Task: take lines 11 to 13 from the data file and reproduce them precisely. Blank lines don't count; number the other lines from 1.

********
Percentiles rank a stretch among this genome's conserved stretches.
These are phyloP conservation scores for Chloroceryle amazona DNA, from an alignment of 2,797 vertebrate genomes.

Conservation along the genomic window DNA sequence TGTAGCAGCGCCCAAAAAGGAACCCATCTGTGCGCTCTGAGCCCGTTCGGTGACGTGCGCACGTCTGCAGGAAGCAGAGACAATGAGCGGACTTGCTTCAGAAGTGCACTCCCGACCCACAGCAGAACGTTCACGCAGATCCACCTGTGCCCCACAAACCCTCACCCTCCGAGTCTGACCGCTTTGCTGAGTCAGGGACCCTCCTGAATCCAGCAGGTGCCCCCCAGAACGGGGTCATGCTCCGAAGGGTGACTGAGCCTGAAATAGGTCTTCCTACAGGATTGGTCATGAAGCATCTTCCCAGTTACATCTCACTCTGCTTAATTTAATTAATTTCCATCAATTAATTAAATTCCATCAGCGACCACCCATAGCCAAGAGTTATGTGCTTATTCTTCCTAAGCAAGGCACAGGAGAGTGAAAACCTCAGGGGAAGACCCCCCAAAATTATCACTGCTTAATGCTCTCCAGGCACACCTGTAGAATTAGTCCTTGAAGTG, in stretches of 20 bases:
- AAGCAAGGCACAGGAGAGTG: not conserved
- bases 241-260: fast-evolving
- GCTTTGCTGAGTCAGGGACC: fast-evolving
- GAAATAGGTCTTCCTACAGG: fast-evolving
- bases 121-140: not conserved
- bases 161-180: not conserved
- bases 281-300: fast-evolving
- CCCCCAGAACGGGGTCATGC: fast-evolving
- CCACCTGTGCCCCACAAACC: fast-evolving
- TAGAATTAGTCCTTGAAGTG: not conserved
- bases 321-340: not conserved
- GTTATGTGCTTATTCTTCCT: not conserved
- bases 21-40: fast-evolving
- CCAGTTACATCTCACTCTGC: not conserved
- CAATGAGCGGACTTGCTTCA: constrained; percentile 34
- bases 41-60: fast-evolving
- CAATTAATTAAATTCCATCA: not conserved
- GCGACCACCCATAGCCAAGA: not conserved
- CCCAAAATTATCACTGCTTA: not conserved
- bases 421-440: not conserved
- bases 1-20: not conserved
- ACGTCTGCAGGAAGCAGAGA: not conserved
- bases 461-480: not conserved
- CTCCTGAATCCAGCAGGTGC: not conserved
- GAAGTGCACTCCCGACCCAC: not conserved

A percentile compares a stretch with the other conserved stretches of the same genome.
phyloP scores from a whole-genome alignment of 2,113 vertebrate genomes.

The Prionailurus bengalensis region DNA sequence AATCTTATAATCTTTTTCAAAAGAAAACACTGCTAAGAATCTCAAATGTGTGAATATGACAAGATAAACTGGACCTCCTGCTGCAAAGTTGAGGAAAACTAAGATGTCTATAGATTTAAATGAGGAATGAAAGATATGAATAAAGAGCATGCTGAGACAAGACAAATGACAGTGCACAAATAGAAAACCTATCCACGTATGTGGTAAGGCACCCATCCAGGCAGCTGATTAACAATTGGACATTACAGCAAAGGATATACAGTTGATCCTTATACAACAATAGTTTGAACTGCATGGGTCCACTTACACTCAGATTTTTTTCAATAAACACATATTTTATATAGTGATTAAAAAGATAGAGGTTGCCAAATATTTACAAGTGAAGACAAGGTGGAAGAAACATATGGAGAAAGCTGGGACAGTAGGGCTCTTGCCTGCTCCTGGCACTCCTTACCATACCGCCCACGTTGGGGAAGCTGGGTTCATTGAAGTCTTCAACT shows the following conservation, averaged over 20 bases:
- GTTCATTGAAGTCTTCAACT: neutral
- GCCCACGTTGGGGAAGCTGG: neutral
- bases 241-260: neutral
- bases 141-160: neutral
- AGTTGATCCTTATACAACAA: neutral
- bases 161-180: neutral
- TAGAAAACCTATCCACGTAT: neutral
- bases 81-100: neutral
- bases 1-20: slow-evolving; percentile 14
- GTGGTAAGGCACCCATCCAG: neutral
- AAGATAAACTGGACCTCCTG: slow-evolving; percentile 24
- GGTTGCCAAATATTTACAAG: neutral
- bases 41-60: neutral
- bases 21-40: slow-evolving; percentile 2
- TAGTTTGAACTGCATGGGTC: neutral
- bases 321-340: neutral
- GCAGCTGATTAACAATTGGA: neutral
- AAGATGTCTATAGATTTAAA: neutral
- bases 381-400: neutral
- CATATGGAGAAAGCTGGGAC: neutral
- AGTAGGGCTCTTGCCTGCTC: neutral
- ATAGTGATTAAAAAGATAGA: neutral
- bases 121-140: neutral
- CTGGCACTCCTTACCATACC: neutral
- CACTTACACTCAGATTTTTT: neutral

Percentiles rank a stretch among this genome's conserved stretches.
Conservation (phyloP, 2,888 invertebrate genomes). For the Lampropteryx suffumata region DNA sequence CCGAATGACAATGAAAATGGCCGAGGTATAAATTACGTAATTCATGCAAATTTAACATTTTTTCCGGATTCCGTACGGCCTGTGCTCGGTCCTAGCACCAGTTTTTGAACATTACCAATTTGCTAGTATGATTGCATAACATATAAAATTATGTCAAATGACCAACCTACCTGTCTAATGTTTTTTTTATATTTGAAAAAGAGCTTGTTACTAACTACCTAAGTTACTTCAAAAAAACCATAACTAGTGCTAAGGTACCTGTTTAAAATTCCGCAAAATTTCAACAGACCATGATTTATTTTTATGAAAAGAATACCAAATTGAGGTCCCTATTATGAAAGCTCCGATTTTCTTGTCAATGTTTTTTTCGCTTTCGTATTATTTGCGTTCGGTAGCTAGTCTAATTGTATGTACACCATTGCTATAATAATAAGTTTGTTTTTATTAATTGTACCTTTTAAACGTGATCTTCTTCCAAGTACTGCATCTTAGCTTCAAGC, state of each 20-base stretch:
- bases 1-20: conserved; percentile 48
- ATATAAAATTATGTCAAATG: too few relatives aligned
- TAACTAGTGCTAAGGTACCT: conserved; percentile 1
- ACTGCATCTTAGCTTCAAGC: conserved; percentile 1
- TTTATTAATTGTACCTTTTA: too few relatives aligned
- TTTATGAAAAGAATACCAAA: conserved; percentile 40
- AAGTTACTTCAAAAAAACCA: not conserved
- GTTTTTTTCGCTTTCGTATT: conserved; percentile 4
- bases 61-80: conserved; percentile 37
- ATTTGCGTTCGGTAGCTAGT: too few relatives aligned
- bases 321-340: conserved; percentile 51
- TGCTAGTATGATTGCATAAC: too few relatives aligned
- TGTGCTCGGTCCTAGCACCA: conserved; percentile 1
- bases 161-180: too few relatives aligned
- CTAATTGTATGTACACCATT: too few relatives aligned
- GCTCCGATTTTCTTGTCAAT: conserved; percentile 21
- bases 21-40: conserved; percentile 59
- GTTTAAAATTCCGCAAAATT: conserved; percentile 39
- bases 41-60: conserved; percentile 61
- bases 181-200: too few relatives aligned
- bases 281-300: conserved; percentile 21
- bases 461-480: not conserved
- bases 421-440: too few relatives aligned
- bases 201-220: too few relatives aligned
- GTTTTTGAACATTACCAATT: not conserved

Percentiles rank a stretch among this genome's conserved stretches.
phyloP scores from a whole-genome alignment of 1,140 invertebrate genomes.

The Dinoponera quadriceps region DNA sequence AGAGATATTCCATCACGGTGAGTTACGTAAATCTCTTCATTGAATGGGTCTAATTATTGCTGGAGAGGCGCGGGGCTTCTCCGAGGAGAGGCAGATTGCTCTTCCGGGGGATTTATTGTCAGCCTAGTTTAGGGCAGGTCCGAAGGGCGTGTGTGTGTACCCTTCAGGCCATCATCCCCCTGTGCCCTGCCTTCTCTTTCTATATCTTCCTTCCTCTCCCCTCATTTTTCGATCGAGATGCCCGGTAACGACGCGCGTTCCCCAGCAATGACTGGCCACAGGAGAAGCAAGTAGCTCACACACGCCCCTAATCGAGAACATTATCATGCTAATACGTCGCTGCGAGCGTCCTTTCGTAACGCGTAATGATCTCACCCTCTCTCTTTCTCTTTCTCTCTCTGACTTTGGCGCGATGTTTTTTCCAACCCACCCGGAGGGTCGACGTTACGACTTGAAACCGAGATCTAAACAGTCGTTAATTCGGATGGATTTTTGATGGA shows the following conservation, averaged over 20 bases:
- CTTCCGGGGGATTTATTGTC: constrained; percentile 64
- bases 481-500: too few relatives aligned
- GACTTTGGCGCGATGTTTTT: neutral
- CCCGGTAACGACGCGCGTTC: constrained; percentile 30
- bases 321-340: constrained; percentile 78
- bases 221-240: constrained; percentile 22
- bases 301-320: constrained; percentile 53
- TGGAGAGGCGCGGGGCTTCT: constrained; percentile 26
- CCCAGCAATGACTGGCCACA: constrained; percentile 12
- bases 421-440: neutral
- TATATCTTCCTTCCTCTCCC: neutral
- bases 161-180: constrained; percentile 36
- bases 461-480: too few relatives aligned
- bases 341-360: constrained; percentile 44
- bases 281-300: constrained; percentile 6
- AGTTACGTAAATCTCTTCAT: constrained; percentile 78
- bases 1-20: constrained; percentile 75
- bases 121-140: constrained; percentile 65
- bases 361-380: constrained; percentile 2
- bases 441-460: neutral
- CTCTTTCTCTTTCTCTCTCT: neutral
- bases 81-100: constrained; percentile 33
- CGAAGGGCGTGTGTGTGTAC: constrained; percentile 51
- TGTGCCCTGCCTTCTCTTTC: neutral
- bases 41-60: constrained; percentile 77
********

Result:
- CCCCCAGAACGGGGTCATGC: fast-evolving
- CCACCTGTGCCCCACAAACC: fast-evolving
- TAGAATTAGTCCTTGAAGTG: not conserved